... or (Toward) A Requiem, was our winning entry to the Chicago Architectural Club's Burnham Prize Competition in 2011, which solicited ideas to reimagine and rejuvenate McCormick Place.
Given that we advocated its carefully planned, dignified death by drowning .... we were quite stunned to learn the competition results.
Effectively, our project amounted to a salute to modern architecture after Capitalism and a gentle plea for the inclusion of careful ruination as a designative category when considering (its) landmarks.
The building - an 800,000 square foot Miesian lake-front convention hall - was completed in 1970 by the then Design Director of C.F. Murphy Associates, Gene Summers, who had been Mies's right hand between 1950 and 1966. If Summers's building was originally an homage to Mies's 'almost nothing,' ours was a second homage of 'less than almost nothing.'
[Interestingly: in 1990, Summers was hired by Illinois Institute of Technology to update Mies's by then almost irrelevant curriculum. As one of our partners had studied at IIT on an exchange in that year, the proposal was also intended as an homage to the courageous, progressively-minded Summers.]
Fundamentally, yet without fundamentalism, we felt that the bravest idea for adaptive re-use would illustrate an architectonic end of life directive. So we conjured the vision of a building gently, gracefully accelerating to its end. The idea was for this emblem of High Modernism and Late Capitalism to evoke a twinned interregnum - a considered, double pause in the life of the building and the times for which it stood before their celebrated end. And so we titled the proposal (Toward) A Requiem.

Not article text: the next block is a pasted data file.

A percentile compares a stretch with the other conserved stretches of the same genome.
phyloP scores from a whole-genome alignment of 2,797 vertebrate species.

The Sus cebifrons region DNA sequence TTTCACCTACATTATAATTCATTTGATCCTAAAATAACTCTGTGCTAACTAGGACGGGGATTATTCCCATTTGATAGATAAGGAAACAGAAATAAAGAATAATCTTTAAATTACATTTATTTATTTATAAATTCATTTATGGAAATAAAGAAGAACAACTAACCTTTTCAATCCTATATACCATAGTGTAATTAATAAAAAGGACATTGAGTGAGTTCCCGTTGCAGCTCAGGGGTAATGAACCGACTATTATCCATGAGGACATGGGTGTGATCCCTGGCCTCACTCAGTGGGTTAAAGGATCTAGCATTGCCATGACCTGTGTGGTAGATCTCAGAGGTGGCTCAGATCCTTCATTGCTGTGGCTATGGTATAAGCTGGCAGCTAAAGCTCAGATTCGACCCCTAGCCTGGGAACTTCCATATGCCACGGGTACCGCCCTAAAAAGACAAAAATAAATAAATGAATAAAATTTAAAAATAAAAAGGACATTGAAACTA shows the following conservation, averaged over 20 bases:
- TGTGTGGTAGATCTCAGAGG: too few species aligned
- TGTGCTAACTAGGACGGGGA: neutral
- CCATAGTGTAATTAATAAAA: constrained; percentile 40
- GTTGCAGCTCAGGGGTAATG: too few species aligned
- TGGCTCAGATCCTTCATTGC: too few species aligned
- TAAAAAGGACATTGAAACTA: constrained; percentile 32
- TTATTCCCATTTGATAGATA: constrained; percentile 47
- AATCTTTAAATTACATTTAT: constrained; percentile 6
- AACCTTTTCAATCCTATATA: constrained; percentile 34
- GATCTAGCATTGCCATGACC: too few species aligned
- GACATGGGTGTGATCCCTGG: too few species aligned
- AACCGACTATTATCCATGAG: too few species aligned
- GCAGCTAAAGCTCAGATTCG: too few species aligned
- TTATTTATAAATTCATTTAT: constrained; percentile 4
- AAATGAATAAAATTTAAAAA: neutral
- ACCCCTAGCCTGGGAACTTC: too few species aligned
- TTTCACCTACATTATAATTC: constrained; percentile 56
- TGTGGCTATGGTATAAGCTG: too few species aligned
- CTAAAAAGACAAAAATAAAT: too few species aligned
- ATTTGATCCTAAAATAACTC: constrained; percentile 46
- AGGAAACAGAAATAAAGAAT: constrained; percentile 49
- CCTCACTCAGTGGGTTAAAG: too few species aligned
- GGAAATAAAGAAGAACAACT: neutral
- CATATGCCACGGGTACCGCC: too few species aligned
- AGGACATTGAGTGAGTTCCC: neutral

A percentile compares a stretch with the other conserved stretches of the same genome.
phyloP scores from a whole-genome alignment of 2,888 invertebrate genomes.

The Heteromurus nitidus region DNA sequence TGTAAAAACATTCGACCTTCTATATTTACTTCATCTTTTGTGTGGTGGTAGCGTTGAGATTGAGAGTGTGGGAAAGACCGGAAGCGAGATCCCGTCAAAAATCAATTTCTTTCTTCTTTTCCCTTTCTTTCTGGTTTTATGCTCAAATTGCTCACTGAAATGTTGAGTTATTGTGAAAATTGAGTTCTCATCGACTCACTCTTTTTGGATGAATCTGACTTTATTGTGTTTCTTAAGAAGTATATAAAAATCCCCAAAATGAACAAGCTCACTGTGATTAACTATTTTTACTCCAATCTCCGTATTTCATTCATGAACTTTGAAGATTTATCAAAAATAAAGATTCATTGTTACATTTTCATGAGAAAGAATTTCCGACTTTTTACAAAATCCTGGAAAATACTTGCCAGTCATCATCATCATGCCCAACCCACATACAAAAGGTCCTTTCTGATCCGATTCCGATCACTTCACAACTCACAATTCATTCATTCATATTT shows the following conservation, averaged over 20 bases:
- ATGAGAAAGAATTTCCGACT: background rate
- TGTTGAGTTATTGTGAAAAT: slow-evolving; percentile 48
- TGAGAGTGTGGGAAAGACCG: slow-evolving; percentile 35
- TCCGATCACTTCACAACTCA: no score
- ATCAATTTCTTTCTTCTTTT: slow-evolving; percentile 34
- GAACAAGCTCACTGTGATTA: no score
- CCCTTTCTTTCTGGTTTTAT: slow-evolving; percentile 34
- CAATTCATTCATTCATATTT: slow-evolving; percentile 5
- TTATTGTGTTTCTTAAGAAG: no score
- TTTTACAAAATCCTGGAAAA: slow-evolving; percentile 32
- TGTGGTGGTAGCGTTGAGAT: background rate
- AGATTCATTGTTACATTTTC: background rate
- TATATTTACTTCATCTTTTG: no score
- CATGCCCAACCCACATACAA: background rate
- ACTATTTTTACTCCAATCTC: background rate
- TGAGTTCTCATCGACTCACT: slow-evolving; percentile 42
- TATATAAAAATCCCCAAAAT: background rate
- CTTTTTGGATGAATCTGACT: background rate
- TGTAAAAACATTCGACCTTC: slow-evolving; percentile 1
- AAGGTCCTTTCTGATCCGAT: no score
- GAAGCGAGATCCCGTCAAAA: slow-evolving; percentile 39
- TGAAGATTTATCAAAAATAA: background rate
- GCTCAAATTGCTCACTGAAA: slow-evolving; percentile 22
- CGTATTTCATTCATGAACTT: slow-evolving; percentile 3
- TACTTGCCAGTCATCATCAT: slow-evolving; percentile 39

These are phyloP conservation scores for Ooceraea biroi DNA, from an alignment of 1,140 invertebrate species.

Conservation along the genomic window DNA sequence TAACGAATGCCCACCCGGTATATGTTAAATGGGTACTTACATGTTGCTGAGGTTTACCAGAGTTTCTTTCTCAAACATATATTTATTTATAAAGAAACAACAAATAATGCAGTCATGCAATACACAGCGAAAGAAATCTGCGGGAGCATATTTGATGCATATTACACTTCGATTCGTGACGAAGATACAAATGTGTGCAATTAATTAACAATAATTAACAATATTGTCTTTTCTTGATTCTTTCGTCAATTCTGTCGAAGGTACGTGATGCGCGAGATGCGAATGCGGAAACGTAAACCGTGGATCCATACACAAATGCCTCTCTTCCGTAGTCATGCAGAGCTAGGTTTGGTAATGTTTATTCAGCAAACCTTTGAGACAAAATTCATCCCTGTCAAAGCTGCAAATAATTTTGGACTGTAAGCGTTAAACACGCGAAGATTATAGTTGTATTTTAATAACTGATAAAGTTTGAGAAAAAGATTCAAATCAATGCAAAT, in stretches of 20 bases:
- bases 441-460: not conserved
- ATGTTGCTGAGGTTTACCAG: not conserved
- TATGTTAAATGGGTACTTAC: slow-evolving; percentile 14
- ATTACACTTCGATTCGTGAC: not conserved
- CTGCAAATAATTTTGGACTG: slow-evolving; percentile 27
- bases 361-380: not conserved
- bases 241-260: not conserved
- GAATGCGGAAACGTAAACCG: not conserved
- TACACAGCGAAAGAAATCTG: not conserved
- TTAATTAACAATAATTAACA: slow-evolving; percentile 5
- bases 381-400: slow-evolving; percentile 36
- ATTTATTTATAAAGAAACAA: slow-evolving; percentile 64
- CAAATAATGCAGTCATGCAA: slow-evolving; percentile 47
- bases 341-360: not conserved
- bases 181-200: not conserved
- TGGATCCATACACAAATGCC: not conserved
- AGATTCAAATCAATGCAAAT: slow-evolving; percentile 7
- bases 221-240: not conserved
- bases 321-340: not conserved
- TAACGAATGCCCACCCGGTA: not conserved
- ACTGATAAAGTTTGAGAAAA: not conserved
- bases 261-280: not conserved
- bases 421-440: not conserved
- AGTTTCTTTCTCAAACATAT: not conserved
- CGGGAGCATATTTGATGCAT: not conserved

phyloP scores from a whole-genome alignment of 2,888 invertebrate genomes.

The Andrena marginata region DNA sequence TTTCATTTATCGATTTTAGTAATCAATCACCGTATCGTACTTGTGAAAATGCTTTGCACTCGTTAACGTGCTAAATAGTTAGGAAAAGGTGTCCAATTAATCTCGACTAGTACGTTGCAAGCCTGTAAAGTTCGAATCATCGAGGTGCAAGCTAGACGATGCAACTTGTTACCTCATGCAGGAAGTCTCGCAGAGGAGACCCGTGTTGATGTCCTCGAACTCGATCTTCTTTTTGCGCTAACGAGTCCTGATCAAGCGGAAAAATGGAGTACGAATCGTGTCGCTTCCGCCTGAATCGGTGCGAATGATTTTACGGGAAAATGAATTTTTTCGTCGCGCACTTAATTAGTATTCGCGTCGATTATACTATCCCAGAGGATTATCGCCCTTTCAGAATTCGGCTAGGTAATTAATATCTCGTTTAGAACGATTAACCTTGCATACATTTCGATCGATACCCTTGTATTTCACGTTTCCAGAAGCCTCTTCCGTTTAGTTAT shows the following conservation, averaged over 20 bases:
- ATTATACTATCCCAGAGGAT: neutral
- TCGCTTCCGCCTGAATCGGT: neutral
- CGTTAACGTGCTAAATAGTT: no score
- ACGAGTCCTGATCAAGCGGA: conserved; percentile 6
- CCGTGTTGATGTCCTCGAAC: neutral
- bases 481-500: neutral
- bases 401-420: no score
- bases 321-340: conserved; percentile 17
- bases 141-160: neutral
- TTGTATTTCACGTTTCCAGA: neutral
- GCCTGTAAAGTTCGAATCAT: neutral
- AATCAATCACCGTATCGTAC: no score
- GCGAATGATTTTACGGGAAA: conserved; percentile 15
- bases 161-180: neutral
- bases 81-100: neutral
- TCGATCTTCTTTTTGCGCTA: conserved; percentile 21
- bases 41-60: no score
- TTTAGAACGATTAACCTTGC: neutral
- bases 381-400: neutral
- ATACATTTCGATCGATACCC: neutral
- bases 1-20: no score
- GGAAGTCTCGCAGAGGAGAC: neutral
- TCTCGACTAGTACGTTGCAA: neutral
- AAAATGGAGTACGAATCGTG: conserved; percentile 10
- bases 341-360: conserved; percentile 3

Undeservedly unsung since its unveiling - its perimeter and profile crowded with the bloated mediocrity of a typical ex-urban landscape - we sensed that, if it could speak, McCormick Place would ask for an honorable, unfettered death. The derelict building would not endure or willingly survive an augmentative, program-laden assignment.
Accordingly, we proposed the transformation of this once temple of mass production and mass consumption into a stately ruin of the American Century. Such a final rhetorical act would necessarily entail its denuding to become an open-air, water-filled hypostyle hall whose ceiling was the sky glimpsed through its precise two-way lattice grid frame. This disrobing and undoing was a catalyst for assisted suicide, a harbinger of architectural euthanasia. As an open stage, McCormick Place would fittingly stage its exit, slowly towards the horizon. Gradually this stoic relic of the Ferro-vitreous phase of modernity would bravely and willfully submit to the corrosive forces of the deep body of water at its feet.